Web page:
This summer, Ording reintroduced sculptural work to her oeuvre. Originally studying ceramics at UC Boulder, she later moved to New Zealand to apprentice with her uncle, a full-time ceramist, before switching to the painting program at the San Francisco Art Institute. Finding it difficult to balance both a painting and ceramics practice, she took a long break from sculptural work to focus on painting. Ording currently splits her time between her home painting studio and the Potter’s Studio in Berkeley. The tactile nature and rawness of the craft have opened new ways of approaching her paintings. She curiously looks forward to how this will affect the course of her output – allowing the rhythm of a new mode of working to shift and guide her practice.
A true artist, Kelly Ording intuitively absorbs and processes the changing world around her – as seen in her three unique methods of artmaking. She seems to effortlessly sync up to the rhythms of everyday life as she incorporates the nuances of daily repetition into her robust practice. Balancing both a full-time career and the schedules of her family, she remains dedicated to her paramount vision. When asked about what advice she’d give to her children, she specifically mentions her daughter. “Pick something you’re passionate about, have something greater that’s driving you – guys are always told to go after what they want, girls need to be told that, too.”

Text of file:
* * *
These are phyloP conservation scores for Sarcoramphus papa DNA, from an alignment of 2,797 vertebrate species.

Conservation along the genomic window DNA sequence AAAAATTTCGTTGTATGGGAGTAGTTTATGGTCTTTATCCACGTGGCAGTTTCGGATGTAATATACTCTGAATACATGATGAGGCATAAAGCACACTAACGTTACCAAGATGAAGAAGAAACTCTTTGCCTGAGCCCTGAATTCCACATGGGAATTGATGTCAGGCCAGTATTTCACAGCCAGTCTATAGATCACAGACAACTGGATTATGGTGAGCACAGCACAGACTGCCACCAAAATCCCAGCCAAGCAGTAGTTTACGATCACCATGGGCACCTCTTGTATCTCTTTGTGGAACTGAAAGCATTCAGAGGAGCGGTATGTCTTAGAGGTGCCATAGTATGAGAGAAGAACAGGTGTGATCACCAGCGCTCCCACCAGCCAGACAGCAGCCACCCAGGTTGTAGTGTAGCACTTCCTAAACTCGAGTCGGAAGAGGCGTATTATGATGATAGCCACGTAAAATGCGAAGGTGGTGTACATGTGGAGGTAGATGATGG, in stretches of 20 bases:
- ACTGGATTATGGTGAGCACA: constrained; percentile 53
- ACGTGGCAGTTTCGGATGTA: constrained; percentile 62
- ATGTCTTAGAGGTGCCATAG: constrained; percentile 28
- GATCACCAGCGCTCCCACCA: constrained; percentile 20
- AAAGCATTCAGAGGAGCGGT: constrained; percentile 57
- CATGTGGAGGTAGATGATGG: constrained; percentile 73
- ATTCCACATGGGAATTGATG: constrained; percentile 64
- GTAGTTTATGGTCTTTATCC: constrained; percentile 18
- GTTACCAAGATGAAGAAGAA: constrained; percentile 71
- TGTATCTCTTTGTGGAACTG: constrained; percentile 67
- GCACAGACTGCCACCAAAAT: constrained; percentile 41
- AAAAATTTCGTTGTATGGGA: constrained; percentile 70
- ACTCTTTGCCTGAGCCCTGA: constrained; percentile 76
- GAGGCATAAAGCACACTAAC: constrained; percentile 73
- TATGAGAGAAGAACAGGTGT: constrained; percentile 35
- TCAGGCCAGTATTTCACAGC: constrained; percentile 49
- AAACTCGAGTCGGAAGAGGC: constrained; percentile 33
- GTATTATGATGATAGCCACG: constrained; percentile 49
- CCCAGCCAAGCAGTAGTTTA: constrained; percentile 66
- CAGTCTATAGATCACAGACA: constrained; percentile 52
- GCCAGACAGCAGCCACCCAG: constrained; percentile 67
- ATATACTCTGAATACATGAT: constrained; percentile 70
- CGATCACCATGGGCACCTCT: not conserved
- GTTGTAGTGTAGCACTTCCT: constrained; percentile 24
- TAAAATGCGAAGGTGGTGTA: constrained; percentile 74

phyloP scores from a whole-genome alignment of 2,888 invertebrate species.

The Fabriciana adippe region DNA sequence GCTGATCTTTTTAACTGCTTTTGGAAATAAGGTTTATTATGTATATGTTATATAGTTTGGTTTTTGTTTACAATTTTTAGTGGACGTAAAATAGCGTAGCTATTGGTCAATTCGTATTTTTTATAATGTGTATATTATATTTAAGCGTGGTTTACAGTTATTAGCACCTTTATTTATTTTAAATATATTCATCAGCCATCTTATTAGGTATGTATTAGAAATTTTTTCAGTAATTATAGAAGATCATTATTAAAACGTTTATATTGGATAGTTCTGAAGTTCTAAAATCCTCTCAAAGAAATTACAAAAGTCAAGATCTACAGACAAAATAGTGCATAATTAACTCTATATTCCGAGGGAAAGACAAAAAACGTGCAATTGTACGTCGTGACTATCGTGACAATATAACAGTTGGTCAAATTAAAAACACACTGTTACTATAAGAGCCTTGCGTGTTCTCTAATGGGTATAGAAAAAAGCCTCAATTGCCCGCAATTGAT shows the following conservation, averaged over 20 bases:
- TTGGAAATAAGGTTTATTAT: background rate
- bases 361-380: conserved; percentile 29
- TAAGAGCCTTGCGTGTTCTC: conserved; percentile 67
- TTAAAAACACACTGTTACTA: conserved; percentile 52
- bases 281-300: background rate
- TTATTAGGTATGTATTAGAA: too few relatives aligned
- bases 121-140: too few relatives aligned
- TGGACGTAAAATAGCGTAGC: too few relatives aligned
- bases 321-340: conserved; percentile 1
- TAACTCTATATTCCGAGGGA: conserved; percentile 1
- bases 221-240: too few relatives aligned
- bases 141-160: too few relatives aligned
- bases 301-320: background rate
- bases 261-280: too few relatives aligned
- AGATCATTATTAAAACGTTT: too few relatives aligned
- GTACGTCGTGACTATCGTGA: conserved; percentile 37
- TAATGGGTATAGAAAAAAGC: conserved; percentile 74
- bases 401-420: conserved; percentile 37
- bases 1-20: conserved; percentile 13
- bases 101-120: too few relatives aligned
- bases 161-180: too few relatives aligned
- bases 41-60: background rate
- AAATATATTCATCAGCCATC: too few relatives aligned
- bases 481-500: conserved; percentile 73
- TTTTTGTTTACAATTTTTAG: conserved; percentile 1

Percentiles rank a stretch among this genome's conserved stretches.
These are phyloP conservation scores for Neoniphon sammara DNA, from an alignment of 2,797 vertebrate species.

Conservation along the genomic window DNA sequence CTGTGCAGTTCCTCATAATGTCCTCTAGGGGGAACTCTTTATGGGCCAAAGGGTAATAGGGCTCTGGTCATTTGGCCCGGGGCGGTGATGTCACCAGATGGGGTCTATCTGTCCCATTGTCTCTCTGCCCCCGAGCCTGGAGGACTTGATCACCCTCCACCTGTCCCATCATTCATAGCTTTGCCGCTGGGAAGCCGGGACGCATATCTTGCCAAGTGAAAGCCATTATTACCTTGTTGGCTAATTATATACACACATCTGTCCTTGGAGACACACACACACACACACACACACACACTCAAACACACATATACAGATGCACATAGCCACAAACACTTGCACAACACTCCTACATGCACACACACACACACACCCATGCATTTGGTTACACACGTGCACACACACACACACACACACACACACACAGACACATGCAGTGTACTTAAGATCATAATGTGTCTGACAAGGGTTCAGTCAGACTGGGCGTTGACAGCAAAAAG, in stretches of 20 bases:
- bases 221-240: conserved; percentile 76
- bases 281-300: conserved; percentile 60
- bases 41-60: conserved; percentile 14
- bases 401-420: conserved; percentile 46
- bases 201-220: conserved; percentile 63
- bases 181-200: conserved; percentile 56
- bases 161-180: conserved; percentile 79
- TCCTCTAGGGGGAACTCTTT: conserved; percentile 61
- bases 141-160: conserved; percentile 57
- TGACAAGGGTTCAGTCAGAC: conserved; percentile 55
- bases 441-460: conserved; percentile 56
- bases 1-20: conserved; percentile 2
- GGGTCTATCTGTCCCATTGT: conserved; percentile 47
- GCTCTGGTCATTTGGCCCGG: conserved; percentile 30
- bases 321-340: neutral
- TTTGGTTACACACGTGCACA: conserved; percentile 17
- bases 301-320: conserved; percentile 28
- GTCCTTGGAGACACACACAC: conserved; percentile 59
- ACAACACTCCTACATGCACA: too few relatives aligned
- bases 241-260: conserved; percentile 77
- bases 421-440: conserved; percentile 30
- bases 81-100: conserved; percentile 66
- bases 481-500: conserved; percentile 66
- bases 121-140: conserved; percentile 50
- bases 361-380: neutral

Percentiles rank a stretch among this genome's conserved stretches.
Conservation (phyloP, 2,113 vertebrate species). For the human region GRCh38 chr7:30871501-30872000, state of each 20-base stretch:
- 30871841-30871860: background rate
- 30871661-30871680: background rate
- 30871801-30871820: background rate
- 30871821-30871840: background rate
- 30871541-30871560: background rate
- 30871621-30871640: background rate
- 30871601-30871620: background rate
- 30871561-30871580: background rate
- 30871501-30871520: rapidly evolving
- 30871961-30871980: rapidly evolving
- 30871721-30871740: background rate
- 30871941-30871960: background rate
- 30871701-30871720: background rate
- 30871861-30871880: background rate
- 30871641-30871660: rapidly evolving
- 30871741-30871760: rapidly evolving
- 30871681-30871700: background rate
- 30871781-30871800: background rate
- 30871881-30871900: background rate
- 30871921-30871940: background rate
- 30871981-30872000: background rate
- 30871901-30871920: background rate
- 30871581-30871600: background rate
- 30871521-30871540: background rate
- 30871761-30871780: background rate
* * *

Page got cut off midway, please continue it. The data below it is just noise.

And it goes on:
Based in Oakland, California, Kelly Ording has exhibited her work both in the U.S. and Internationally since graduating from the San Francisco Art Institute in 2000. In addition to her works on paper, canvas and collages, Ording has created several large scale public works and murals. Her public works and murals can be seen in San Francisco’s landmark Clarion Alley, the Palega Park Recreation Center in San Francisco, Genentech, the Emeryville Center for Community Life, as well as other locations throughout the Bay Area and Internationally. She has completed residencies at the Facebook Analog Research Laboratory, Menlo Park and Kala Art Institute, Berkeley. Ording recently completed a large-scale paving project on Ocean Avenue in conjunction with the San Francisco Art Commission and the San Francisco Department of Public Works. She was the recipient of the 2020 Kala Art Institute Master Artists Award. Her work is included in several collections; such as the San Francisco Museum of Modern Art collection, the San Francisco Arts Commission Public and Civic Art Collection, the Alameda County Collection, JP Morgan Chase Collection and the Ellie Mae Collection, to name a few. She currently devotes all her time to her artwork and her family with fellow artist, Jet Martinez.
Specifics for Public Projects Photos
“Swoop (Outside the Window)”, Mural
1298 East 14th Street, San Leandro
“Love in the Time of Corona”, Mural
we work office, San Ramon
“Windmills”, Mosaic Mural
Palega Recreation Center, Felton Street, San Francisco, California
** Commissioned by the San Francisco Arts Commission
Camp Artseen, Mural
Camp Navarro, CA
Designed by Kelly Ording
Painted by Campers in one day